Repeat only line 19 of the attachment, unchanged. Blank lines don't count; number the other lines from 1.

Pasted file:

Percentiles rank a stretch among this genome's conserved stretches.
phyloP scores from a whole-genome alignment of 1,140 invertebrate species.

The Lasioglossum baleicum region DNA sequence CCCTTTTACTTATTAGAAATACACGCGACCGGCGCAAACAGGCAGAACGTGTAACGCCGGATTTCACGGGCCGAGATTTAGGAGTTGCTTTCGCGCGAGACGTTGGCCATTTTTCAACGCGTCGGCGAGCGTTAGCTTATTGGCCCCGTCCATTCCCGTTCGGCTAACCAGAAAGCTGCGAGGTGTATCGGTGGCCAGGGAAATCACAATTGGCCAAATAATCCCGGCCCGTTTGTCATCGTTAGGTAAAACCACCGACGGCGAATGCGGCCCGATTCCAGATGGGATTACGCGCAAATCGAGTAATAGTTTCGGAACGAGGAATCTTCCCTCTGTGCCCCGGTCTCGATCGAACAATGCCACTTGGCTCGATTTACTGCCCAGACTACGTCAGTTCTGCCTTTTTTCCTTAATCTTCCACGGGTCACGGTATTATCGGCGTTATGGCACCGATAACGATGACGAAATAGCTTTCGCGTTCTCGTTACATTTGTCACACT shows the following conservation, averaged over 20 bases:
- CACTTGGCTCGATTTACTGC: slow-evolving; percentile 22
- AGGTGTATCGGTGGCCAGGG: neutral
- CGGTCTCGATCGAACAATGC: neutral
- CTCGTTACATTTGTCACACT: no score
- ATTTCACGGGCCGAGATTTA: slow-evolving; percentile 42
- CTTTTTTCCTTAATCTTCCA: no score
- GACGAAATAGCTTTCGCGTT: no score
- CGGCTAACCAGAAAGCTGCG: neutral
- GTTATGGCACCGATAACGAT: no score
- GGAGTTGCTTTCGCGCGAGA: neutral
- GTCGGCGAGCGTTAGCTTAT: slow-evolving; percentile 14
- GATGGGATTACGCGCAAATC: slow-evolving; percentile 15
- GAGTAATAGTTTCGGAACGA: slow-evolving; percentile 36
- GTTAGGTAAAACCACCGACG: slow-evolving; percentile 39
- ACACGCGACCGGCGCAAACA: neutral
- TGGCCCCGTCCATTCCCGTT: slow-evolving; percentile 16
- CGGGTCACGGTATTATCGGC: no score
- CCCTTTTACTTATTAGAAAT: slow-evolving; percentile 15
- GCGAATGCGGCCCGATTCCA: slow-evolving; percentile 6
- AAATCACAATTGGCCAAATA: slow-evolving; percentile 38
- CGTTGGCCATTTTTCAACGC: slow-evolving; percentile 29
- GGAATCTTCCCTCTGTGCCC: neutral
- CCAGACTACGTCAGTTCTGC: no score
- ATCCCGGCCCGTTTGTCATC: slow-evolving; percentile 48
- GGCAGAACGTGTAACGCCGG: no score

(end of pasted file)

- TGGCCCCGTCCATTCCCGTT: slow-evolving; percentile 16